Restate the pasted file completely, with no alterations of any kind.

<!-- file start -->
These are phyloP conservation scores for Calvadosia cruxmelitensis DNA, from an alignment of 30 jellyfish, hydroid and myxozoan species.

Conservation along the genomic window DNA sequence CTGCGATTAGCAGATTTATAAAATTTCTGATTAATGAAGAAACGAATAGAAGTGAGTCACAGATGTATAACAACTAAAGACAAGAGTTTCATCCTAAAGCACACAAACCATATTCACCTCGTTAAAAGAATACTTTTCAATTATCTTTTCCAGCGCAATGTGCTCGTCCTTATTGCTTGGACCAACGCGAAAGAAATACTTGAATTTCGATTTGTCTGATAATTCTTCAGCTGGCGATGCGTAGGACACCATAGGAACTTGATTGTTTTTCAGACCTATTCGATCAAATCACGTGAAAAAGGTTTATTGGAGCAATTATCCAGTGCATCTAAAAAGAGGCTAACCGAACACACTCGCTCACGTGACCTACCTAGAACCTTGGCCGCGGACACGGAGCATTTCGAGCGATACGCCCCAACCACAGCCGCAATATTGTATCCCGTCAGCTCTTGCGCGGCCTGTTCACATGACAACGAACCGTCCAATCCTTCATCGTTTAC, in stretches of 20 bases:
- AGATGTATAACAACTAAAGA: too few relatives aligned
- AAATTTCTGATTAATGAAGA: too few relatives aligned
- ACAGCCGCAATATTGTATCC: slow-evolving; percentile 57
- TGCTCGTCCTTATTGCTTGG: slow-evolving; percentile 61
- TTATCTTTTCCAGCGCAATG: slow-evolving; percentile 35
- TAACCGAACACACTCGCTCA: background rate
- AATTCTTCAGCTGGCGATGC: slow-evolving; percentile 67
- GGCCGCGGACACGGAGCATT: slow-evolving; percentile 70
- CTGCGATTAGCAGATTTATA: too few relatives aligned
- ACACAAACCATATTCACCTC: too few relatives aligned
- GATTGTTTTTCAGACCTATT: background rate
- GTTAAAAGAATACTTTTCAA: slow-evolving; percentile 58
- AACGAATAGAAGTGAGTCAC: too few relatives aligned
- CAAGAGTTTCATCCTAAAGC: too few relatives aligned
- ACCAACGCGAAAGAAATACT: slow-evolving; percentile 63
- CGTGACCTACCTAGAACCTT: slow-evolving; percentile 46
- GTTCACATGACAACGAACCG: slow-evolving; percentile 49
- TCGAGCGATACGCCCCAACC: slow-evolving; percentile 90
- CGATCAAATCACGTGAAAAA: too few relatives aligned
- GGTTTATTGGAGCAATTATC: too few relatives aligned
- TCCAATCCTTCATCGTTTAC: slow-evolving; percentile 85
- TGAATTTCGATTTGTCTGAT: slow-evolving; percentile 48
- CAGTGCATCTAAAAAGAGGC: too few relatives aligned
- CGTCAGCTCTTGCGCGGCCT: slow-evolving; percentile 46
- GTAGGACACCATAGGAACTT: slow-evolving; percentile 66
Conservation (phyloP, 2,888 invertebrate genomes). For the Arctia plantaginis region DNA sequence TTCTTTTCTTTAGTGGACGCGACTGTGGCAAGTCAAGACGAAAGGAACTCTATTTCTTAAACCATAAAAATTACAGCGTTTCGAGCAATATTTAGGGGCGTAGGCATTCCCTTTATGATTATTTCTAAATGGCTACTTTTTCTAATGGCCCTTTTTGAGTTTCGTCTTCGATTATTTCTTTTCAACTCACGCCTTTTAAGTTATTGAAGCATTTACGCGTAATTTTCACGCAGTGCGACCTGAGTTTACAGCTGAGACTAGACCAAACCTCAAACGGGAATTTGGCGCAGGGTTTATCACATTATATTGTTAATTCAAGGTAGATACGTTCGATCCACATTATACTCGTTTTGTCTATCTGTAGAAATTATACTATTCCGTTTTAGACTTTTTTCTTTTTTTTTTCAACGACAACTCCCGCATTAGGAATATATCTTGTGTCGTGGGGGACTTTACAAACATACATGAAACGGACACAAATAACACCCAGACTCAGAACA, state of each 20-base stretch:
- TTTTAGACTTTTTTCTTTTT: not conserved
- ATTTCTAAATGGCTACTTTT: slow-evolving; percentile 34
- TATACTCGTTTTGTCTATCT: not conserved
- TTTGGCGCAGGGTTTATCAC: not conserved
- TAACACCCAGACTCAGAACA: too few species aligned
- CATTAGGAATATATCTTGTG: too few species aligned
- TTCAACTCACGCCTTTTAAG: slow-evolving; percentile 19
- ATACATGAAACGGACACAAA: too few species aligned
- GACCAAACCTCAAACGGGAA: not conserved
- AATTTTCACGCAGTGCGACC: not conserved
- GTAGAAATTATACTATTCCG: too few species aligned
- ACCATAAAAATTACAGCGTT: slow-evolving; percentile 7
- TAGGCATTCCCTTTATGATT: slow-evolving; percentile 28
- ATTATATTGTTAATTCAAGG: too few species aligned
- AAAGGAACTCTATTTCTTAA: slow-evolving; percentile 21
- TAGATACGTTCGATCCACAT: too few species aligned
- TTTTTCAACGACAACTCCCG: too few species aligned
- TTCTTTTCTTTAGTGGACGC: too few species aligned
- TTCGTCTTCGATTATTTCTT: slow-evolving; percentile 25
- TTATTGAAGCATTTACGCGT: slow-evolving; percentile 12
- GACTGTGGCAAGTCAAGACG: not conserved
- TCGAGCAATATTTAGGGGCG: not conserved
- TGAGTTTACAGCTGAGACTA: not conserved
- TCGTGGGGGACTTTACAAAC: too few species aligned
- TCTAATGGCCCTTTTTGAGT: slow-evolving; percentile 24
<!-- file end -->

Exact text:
These are phyloP conservation scores for Calvadosia cruxmelitensis DNA, from an alignment of 30 jellyfish, hydroid and myxozoan species.

Conservation along the genomic window DNA sequence CTGCGATTAGCAGATTTATAAAATTTCTGATTAATGAAGAAACGAATAGAAGTGAGTCACAGATGTATAACAACTAAAGACAAGAGTTTCATCCTAAAGCACACAAACCATATTCACCTCGTTAAAAGAATACTTTTCAATTATCTTTTCCAGCGCAATGTGCTCGTCCTTATTGCTTGGACCAACGCGAAAGAAATACTTGAATTTCGATTTGTCTGATAATTCTTCAGCTGGCGATGCGTAGGACACCATAGGAACTTGATTGTTTTTCAGACCTATTCGATCAAATCACGTGAAAAAGGTTTATTGGAGCAATTATCCAGTGCATCTAAAAAGAGGCTAACCGAACACACTCGCTCACGTGACCTACCTAGAACCTTGGCCGCGGACACGGAGCATTTCGAGCGATACGCCCCAACCACAGCCGCAATATTGTATCCCGTCAGCTCTTGCGCGGCCTGTTCACATGACAACGAACCGTCCAATCCTTCATCGTTTAC, in stretches of 20 bases:
- AGATGTATAACAACTAAAGA: too few relatives aligned
- AAATTTCTGATTAATGAAGA: too few relatives aligned
- ACAGCCGCAATATTGTATCC: slow-evolving; percentile 57
- TGCTCGTCCTTATTGCTTGG: slow-evolving; percentile 61
- TTATCTTTTCCAGCGCAATG: slow-evolving; percentile 35
- TAACCGAACACACTCGCTCA: background rate
- AATTCTTCAGCTGGCGATGC: slow-evolving; percentile 67
- GGCCGCGGACACGGAGCATT: slow-evolving; percentile 70
- CTGCGATTAGCAGATTTATA: too few relatives aligned
- ACACAAACCATATTCACCTC: too few relatives aligned
- GATTGTTTTTCAGACCTATT: background rate
- GTTAAAAGAATACTTTTCAA: slow-evolving; percentile 58
- AACGAATAGAAGTGAGTCAC: too few relatives aligned
- CAAGAGTTTCATCCTAAAGC: too few relatives aligned
- ACCAACGCGAAAGAAATACT: slow-evolving; percentile 63
- CGTGACCTACCTAGAACCTT: slow-evolving; percentile 46
- GTTCACATGACAACGAACCG: slow-evolving; percentile 49
- TCGAGCGATACGCCCCAACC: slow-evolving; percentile 90
- CGATCAAATCACGTGAAAAA: too few relatives aligned
- GGTTTATTGGAGCAATTATC: too few relatives aligned
- TCCAATCCTTCATCGTTTAC: slow-evolving; percentile 85
- TGAATTTCGATTTGTCTGAT: slow-evolving; percentile 48
- CAGTGCATCTAAAAAGAGGC: too few relatives aligned
- CGTCAGCTCTTGCGCGGCCT: slow-evolving; percentile 46
- GTAGGACACCATAGGAACTT: slow-evolving; percentile 66
Conservation (phyloP, 2,888 invertebrate genomes). For the Arctia plantaginis region DNA sequence TTCTTTTCTTTAGTGGACGCGACTGTGGCAAGTCAAGACGAAAGGAACTCTATTTCTTAAACCATAAAAATTACAGCGTTTCGAGCAATATTTAGGGGCGTAGGCATTCCCTTTATGATTATTTCTAAATGGCTACTTTTTCTAATGGCCCTTTTTGAGTTTCGTCTTCGATTATTTCTTTTCAACTCACGCCTTTTAAGTTATTGAAGCATTTACGCGTAATTTTCACGCAGTGCGACCTGAGTTTACAGCTGAGACTAGACCAAACCTCAAACGGGAATTTGGCGCAGGGTTTATCACATTATATTGTTAATTCAAGGTAGATACGTTCGATCCACATTATACTCGTTTTGTCTATCTGTAGAAATTATACTATTCCGTTTTAGACTTTTTTCTTTTTTTTTTCAACGACAACTCCCGCATTAGGAATATATCTTGTGTCGTGGGGGACTTTACAAACATACATGAAACGGACACAAATAACACCCAGACTCAGAACA, state of each 20-base stretch:
- TTTTAGACTTTTTTCTTTTT: not conserved
- ATTTCTAAATGGCTACTTTT: slow-evolving; percentile 34
- TATACTCGTTTTGTCTATCT: not conserved
- TTTGGCGCAGGGTTTATCAC: not conserved
- TAACACCCAGACTCAGAACA: too few species aligned
- CATTAGGAATATATCTTGTG: too few species aligned
- TTCAACTCACGCCTTTTAAG: slow-evolving; percentile 19
- ATACATGAAACGGACACAAA: too few species aligned
- GACCAAACCTCAAACGGGAA: not conserved
- AATTTTCACGCAGTGCGACC: not conserved
- GTAGAAATTATACTATTCCG: too few species aligned
- ACCATAAAAATTACAGCGTT: slow-evolving; percentile 7
- TAGGCATTCCCTTTATGATT: slow-evolving; percentile 28
- ATTATATTGTTAATTCAAGG: too few species aligned
- AAAGGAACTCTATTTCTTAA: slow-evolving; percentile 21
- TAGATACGTTCGATCCACAT: too few species aligned
- TTTTTCAACGACAACTCCCG: too few species aligned
- TTCTTTTCTTTAGTGGACGC: too few species aligned
- TTCGTCTTCGATTATTTCTT: slow-evolving; percentile 25
- TTATTGAAGCATTTACGCGT: slow-evolving; percentile 12
- GACTGTGGCAAGTCAAGACG: not conserved
- TCGAGCAATATTTAGGGGCG: not conserved
- TGAGTTTACAGCTGAGACTA: not conserved
- TCGTGGGGGACTTTACAAAC: too few species aligned
- TCTAATGGCCCTTTTTGAGT: slow-evolving; percentile 24